Activity of medial mesopontine units during cataplexy and sleep-waking states in the narcoleptic dog

JM Siegel, R Nienhuis, HM Fahringer, C Chiu, WC Dement, E Mignot, R Lufkin
1992 Journal of Neuroscience  
Narcolepsy has been hypothesized to be a disease of rapid eye movement (REM) sleep. According to this hypothesis, cataplexy is a result of the triggering during waking of the mechanism that normally serves to suppress muscle tone in REM sleep. REM sleep control mechanisms have been localized to the pons. Narcoleptic dogs have increased numbers of cholinergic receptors in the medial pons. These findings suggest that neurons mediating the triggering of cataplexy might be located in medial pontine
more » ... d in medial pontine regions. In the present study, this hypothesis has been investigated by recording the discharge of units in the medial mesopontine region of the narcoleptic dog. Unit activity was examined in the nucleus reticularis pontis oralis, caudalis, and central gray, with each cell being recorded during both cataplexy and sleep states. Maximal discharge rates were observed, in all of these regions, during active waking states (mean rate, 45.3/sec) and REM sleep (16.0/sec), with minimal discharge rates in non-REM sleep (8.3/sec). Unit discharge was reduced in cataplexy relative to precataplexy periods. Cataplexy discharge rates were 8.3/sec, 52% of the mean REM sleep rate. Cataplexy discharge rates were also significantly lower than those at REM sleep onset. Cataplexy discharge rates were comparable to rates in quiet waking and non-REM sleep. While medial mesopontine neurons discharge at high rates in REM sleep, they have little or no activity in cataplexy. We interpret the lack of activation of medial mesopontine units in cataplexy as indicating that the characteristic phasic motor activation of REM sleep does not occur in this state. We found that eye movements were significantly reduced in cataplexy relative to eye movements in waking periods preceding cataplectic attacks and relative to eye movements at REM sleep onset and during REM sleep. We hypothesize that cataplexy is a result of the pathological waking activity of neurons that are normally selectively active in relation to the muscle tone suppression of REM sleep, combined with the sudden reduction of activity in brainstem neurons that are active in both REM sleep and waking. We have found REM-cataplexy-on cells in the medial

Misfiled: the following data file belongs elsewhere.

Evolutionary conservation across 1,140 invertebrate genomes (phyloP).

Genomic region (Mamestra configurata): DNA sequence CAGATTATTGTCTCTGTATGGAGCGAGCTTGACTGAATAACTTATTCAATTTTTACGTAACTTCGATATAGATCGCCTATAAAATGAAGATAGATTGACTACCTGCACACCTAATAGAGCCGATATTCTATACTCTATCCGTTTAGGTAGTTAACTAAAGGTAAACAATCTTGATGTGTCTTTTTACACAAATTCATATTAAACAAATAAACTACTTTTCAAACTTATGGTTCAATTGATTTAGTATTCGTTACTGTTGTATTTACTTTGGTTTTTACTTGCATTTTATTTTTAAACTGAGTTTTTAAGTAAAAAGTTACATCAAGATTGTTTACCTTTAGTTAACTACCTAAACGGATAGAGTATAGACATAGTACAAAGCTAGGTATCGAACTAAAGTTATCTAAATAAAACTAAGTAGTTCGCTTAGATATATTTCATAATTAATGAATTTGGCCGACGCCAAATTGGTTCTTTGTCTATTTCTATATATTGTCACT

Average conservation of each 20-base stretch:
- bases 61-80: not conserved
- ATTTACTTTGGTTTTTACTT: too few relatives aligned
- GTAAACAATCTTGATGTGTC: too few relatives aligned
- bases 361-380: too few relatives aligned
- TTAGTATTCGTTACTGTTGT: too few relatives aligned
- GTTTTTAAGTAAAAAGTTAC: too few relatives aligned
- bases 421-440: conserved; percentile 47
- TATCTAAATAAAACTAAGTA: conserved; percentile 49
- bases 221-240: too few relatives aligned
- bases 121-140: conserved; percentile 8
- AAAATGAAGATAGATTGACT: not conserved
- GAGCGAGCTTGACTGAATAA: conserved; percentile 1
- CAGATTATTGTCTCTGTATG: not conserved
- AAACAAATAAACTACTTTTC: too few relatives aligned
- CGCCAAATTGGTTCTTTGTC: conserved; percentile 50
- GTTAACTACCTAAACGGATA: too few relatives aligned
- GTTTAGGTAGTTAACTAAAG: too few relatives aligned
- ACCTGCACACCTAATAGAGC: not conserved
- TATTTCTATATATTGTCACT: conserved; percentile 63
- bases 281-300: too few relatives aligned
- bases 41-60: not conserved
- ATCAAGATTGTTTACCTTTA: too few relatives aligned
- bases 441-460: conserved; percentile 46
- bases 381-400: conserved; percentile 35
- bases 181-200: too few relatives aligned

doi:10.1523/jneurosci.12-05-01640.1992 pmid:1578258 fatcat:77cusxg37naqxav3g5otp23mfe